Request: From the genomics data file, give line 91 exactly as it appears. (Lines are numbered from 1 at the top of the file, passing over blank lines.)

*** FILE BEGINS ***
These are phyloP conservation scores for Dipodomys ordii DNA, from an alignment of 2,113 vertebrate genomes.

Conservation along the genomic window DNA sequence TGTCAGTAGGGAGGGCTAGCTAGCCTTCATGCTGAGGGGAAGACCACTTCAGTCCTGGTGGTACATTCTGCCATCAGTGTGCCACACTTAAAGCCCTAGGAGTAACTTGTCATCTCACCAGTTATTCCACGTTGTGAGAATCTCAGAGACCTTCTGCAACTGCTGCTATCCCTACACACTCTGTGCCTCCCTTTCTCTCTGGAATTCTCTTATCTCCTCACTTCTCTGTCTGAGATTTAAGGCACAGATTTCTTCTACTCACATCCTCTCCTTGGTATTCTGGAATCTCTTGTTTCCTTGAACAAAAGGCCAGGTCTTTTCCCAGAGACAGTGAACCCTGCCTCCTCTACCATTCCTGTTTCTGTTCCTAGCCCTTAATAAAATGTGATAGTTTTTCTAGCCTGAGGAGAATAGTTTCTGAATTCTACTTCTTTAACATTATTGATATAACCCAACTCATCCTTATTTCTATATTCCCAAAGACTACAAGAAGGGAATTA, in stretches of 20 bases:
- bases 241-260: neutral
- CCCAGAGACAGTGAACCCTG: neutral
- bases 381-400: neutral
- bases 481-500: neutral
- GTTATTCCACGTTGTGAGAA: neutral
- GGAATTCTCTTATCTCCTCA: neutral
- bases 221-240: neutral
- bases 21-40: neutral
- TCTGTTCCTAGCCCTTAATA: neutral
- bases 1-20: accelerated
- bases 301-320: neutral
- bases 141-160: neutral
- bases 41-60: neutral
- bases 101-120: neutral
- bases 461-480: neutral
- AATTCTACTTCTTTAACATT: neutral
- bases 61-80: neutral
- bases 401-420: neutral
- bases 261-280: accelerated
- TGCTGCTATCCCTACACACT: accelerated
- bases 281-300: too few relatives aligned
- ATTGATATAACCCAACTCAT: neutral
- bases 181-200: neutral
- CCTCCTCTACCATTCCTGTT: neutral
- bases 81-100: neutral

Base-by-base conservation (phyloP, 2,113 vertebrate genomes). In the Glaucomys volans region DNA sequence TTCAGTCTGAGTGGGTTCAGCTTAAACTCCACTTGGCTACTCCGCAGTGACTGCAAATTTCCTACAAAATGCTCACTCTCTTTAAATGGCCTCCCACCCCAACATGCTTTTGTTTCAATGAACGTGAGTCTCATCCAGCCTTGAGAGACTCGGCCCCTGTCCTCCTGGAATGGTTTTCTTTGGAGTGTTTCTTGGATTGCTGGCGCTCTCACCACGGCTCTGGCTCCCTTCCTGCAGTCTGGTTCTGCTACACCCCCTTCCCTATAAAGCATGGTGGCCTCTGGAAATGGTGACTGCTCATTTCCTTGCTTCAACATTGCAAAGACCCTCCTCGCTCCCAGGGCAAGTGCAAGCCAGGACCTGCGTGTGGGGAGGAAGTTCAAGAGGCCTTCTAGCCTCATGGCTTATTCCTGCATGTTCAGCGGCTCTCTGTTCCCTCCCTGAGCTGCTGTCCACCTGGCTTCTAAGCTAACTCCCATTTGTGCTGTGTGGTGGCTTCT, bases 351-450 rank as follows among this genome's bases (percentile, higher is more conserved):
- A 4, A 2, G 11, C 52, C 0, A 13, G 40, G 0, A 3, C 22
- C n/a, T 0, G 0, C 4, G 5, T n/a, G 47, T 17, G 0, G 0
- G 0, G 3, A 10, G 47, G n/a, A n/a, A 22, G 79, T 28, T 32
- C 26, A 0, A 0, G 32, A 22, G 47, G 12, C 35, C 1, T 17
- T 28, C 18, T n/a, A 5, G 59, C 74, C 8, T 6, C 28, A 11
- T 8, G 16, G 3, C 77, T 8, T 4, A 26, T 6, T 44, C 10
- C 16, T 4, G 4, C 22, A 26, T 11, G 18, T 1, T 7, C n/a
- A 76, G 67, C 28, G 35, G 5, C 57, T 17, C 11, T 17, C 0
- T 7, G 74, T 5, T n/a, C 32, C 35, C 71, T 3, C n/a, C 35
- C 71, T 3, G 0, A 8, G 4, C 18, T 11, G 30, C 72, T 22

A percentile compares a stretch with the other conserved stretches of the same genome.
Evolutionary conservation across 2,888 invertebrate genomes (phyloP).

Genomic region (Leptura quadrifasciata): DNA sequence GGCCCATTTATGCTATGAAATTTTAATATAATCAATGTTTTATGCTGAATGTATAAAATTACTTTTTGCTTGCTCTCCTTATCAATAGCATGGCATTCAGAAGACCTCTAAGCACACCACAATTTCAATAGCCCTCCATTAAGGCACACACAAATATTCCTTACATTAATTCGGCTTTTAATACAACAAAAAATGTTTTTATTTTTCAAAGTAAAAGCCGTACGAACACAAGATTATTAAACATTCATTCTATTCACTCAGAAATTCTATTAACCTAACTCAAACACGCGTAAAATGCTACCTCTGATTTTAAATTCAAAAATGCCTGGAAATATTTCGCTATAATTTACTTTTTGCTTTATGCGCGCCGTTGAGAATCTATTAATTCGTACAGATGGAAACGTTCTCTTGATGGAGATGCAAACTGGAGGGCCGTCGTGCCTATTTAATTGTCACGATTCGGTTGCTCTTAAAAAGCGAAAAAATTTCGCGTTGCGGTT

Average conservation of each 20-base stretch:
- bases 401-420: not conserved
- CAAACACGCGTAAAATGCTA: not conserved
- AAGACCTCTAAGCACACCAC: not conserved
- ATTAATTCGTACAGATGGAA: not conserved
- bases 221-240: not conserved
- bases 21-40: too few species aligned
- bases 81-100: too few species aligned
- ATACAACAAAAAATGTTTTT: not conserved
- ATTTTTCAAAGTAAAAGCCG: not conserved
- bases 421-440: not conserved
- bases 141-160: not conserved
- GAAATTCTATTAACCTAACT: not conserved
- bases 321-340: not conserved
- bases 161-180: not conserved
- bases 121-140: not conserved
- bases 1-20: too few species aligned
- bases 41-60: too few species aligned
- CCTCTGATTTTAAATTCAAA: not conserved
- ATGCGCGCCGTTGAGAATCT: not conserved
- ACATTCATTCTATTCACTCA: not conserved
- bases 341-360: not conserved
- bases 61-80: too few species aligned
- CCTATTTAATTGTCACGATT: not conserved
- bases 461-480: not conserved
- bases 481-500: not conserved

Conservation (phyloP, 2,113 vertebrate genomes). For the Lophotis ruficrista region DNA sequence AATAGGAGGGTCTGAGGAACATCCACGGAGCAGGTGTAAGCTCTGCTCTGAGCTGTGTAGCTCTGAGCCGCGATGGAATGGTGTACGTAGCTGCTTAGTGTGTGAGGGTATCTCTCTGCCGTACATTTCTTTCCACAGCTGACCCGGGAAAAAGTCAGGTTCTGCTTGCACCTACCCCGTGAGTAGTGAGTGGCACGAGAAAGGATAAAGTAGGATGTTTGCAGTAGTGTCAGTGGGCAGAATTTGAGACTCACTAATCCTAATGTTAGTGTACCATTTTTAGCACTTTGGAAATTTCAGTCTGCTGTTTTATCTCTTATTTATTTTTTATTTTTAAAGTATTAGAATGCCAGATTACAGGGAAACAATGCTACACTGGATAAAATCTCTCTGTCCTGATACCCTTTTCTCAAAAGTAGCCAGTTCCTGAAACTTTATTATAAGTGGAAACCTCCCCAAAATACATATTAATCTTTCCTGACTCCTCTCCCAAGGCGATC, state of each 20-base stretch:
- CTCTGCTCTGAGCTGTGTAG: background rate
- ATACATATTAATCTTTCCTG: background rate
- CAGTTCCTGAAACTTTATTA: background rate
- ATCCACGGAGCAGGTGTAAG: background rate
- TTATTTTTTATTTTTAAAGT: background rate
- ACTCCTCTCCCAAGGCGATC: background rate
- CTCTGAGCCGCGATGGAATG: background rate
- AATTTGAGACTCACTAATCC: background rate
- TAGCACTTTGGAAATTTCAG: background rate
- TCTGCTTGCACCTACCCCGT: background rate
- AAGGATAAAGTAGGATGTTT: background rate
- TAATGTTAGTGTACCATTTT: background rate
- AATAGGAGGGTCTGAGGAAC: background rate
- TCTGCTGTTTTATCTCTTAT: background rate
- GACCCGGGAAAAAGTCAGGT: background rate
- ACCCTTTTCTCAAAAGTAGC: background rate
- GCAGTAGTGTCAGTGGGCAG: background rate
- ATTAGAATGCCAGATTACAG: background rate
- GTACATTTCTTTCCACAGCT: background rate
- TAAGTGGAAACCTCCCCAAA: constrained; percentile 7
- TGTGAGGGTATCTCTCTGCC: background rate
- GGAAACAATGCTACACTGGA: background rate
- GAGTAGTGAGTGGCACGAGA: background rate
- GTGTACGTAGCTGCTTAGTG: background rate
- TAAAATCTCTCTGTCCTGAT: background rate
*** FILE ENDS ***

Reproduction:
- GAGTAGTGAGTGGCACGAGA: background rate